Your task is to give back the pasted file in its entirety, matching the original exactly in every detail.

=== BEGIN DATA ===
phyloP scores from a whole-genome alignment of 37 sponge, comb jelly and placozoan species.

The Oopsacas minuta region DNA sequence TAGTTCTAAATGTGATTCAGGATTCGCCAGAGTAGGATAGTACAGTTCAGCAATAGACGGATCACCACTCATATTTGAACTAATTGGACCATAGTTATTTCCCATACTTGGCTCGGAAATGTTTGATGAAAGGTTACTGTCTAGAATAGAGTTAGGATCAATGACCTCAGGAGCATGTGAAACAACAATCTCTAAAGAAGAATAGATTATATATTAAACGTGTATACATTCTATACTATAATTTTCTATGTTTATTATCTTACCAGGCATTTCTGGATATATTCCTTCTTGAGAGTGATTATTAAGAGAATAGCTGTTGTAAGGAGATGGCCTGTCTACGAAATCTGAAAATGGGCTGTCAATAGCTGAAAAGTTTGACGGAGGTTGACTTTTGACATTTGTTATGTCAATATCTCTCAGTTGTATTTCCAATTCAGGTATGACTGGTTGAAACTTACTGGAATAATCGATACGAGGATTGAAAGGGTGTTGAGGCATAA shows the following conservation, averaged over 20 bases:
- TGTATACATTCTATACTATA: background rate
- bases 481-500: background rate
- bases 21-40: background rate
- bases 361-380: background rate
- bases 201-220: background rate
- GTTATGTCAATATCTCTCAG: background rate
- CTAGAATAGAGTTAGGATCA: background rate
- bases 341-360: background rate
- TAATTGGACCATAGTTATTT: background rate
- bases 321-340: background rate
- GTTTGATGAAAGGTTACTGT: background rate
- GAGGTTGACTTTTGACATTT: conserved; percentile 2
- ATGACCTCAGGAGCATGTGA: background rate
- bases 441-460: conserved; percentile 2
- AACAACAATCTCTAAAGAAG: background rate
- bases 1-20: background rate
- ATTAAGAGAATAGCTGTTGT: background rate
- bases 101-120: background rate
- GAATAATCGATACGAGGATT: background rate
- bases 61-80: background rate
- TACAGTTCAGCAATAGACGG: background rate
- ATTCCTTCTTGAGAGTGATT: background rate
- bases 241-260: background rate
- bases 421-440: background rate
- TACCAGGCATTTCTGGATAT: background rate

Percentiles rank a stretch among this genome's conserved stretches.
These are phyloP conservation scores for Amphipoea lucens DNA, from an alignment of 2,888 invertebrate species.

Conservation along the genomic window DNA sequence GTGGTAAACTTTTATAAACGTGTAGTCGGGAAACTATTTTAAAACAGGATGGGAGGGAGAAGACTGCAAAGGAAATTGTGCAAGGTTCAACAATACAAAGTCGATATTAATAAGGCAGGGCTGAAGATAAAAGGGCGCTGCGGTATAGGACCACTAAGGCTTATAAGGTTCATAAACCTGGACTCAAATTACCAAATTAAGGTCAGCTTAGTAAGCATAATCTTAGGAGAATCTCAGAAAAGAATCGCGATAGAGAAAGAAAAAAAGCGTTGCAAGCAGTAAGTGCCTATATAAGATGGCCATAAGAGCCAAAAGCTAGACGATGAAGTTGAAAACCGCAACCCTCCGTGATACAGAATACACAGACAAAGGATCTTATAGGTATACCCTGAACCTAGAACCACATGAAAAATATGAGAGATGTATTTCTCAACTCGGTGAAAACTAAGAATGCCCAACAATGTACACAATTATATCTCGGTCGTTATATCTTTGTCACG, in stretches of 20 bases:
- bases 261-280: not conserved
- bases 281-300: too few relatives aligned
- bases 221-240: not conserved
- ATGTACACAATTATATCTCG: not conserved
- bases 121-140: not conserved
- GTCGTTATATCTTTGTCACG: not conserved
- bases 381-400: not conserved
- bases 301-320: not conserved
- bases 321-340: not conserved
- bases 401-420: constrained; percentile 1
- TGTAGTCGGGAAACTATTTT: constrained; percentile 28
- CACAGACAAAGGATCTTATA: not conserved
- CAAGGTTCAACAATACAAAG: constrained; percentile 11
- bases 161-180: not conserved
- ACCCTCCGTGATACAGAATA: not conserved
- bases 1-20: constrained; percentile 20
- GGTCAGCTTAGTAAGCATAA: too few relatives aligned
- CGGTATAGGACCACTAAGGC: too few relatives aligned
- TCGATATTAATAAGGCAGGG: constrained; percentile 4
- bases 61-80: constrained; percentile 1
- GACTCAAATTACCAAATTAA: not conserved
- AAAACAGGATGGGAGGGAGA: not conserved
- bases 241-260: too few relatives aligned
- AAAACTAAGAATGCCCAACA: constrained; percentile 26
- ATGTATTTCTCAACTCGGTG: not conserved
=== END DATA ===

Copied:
phyloP scores from a whole-genome alignment of 37 sponge, comb jelly and placozoan species.

The Oopsacas minuta region DNA sequence TAGTTCTAAATGTGATTCAGGATTCGCCAGAGTAGGATAGTACAGTTCAGCAATAGACGGATCACCACTCATATTTGAACTAATTGGACCATAGTTATTTCCCATACTTGGCTCGGAAATGTTTGATGAAAGGTTACTGTCTAGAATAGAGTTAGGATCAATGACCTCAGGAGCATGTGAAACAACAATCTCTAAAGAAGAATAGATTATATATTAAACGTGTATACATTCTATACTATAATTTTCTATGTTTATTATCTTACCAGGCATTTCTGGATATATTCCTTCTTGAGAGTGATTATTAAGAGAATAGCTGTTGTAAGGAGATGGCCTGTCTACGAAATCTGAAAATGGGCTGTCAATAGCTGAAAAGTTTGACGGAGGTTGACTTTTGACATTTGTTATGTCAATATCTCTCAGTTGTATTTCCAATTCAGGTATGACTGGTTGAAACTTACTGGAATAATCGATACGAGGATTGAAAGGGTGTTGAGGCATAA shows the following conservation, averaged over 20 bases:
- TGTATACATTCTATACTATA: background rate
- bases 481-500: background rate
- bases 21-40: background rate
- bases 361-380: background rate
- bases 201-220: background rate
- GTTATGTCAATATCTCTCAG: background rate
- CTAGAATAGAGTTAGGATCA: background rate
- bases 341-360: background rate
- TAATTGGACCATAGTTATTT: background rate
- bases 321-340: background rate
- GTTTGATGAAAGGTTACTGT: background rate
- GAGGTTGACTTTTGACATTT: conserved; percentile 2
- ATGACCTCAGGAGCATGTGA: background rate
- bases 441-460: conserved; percentile 2
- AACAACAATCTCTAAAGAAG: background rate
- bases 1-20: background rate
- ATTAAGAGAATAGCTGTTGT: background rate
- bases 101-120: background rate
- GAATAATCGATACGAGGATT: background rate
- bases 61-80: background rate
- TACAGTTCAGCAATAGACGG: background rate
- ATTCCTTCTTGAGAGTGATT: background rate
- bases 241-260: background rate
- bases 421-440: background rate
- TACCAGGCATTTCTGGATAT: background rate

Percentiles rank a stretch among this genome's conserved stretches.
These are phyloP conservation scores for Amphipoea lucens DNA, from an alignment of 2,888 invertebrate species.

Conservation along the genomic window DNA sequence GTGGTAAACTTTTATAAACGTGTAGTCGGGAAACTATTTTAAAACAGGATGGGAGGGAGAAGACTGCAAAGGAAATTGTGCAAGGTTCAACAATACAAAGTCGATATTAATAAGGCAGGGCTGAAGATAAAAGGGCGCTGCGGTATAGGACCACTAAGGCTTATAAGGTTCATAAACCTGGACTCAAATTACCAAATTAAGGTCAGCTTAGTAAGCATAATCTTAGGAGAATCTCAGAAAAGAATCGCGATAGAGAAAGAAAAAAAGCGTTGCAAGCAGTAAGTGCCTATATAAGATGGCCATAAGAGCCAAAAGCTAGACGATGAAGTTGAAAACCGCAACCCTCCGTGATACAGAATACACAGACAAAGGATCTTATAGGTATACCCTGAACCTAGAACCACATGAAAAATATGAGAGATGTATTTCTCAACTCGGTGAAAACTAAGAATGCCCAACAATGTACACAATTATATCTCGGTCGTTATATCTTTGTCACG, in stretches of 20 bases:
- bases 261-280: not conserved
- bases 281-300: too few relatives aligned
- bases 221-240: not conserved
- ATGTACACAATTATATCTCG: not conserved
- bases 121-140: not conserved
- GTCGTTATATCTTTGTCACG: not conserved
- bases 381-400: not conserved
- bases 301-320: not conserved
- bases 321-340: not conserved
- bases 401-420: constrained; percentile 1
- TGTAGTCGGGAAACTATTTT: constrained; percentile 28
- CACAGACAAAGGATCTTATA: not conserved
- CAAGGTTCAACAATACAAAG: constrained; percentile 11
- bases 161-180: not conserved
- ACCCTCCGTGATACAGAATA: not conserved
- bases 1-20: constrained; percentile 20
- GGTCAGCTTAGTAAGCATAA: too few relatives aligned
- CGGTATAGGACCACTAAGGC: too few relatives aligned
- TCGATATTAATAAGGCAGGG: constrained; percentile 4
- bases 61-80: constrained; percentile 1
- GACTCAAATTACCAAATTAA: not conserved
- AAAACAGGATGGGAGGGAGA: not conserved
- bases 241-260: too few relatives aligned
- AAAACTAAGAATGCCCAACA: constrained; percentile 26
- ATGTATTTCTCAACTCGGTG: not conserved